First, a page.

A web page headed "Slimming Aids & Weight Loss", seen on www.amazon.co.uk in December 2017, featured a number of food supplement products.
The ASA challenged whether the product category heading "slimming aids & weight loss" was a health claim that was authorised on the EU Register for each product listed in the category.
Amazon Europe Core Sarl said that category headings could operate as signposts allowing customers to navigate through the website. However, their data showed that customers used search and other features to navigate to the detail page for a particular product and make purchase decisions at a product level. Amazon said that their category headings did not represent product information and were not directly connected with the supply or transfer of goods. They considered that category headings on the website were equivalent to in-store point of sale material which was not subject to the CAP Code, and it was therefore inconsistent for them to fall under the remit of the CAP Code.
Amazon did not comment on the substance of the complaint.
The ASA sought the views of four industry bodies: the Council for Responsible Nutrition UK (CRN UK), the European Specialist Sports Nutrition Alliance (ESSNA), the Health Food Manufacturers’ Association (HFMA), and the Proprietary Association of Great Britain (PAGB).
CRN UK stated that category headings acted as a form of signposting, helping consumers find the particular product they were seeking. Such signposting could feature product sectors other than food supplements, such as other types of food products, medicinal products and/or medical devices. Removing these signposts could be misleading and confusing for consumers, as they would not know where to find what they were looking for. They said that, to some extent, a lack of signposting could potentially lead to consumer harm, if they inadvertently selected the wrong type of product for their requirements.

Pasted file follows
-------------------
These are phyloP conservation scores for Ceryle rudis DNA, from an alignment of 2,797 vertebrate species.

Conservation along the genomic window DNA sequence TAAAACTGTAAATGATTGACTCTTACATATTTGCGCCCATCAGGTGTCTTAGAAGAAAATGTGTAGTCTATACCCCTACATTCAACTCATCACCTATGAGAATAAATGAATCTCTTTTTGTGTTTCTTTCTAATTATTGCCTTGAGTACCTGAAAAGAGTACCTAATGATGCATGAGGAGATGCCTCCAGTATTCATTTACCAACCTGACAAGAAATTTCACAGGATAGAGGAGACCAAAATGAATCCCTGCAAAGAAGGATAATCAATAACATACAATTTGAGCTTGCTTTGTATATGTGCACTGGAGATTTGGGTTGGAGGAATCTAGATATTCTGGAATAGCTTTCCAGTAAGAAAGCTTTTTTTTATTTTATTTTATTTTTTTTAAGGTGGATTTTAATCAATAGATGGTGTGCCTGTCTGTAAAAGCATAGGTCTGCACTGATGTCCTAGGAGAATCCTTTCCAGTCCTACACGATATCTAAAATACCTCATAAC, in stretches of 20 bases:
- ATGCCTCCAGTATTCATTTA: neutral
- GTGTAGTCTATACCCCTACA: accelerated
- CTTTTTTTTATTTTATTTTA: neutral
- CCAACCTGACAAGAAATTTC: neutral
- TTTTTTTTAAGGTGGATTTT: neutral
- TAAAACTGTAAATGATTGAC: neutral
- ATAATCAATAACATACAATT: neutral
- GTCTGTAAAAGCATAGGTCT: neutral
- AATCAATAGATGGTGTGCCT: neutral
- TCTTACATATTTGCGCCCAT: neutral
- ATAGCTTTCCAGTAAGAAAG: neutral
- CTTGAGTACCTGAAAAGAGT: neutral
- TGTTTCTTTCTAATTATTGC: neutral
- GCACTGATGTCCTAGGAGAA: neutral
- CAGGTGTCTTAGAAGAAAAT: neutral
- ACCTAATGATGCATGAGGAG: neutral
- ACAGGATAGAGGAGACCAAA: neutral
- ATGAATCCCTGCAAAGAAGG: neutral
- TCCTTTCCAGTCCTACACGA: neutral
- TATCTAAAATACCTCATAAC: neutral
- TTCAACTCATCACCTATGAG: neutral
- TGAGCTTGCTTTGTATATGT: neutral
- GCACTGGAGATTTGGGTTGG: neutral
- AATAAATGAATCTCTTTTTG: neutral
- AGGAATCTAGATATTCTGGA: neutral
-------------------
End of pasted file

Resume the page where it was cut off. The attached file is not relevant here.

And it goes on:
ESSNA stated that product categories were needed as an orientation tool for consumers, to enable them to explore individual items in more detail. They did not believe that statements about weight loss and slimming, in a category heading, made a claim about the function of products within the category. They said that appropriate and accurate information on the products within the different categories was available on individual product pages.
The HFMA stated that category headings acted as signposts for consumers, and did not promote the supply of identifiable goods. They believed that categories referring to slimming and weight loss were necessary in order to provide consumers with a breadth of relevant choices of competing and complementary products. Accurate information, in the case of food supplements, was available at individual product level through mandatory and regulated food information.
The PAGB stated that while there were circumstances where a category heading could be interpreted as a claim, often it functioned as a straightforward navigational tool, and that would be dependent on context. They noted that the heading “weight loss” could cover products including books, sporting wear and other wellbeing products intended to support weight loss, and in that context the heading could be considered a simple sign post.
The ASA considered that a statement about weight loss, presented in a category heading, would be understood as a claim about the function of the products contained within that category, which was likely to influence a consumer’s decision to purchase those products. We considered that consumers would understand food supplements placed in the “weight loss” category to have the inherent function of helping them to lose weight, as opposed to products that would enable the user to undertake other activities that would help them lose weight (for example, fitness clothing and equipment). Medical devices and medicines included in such a category would need to be assessed under the relevant rules for each product type.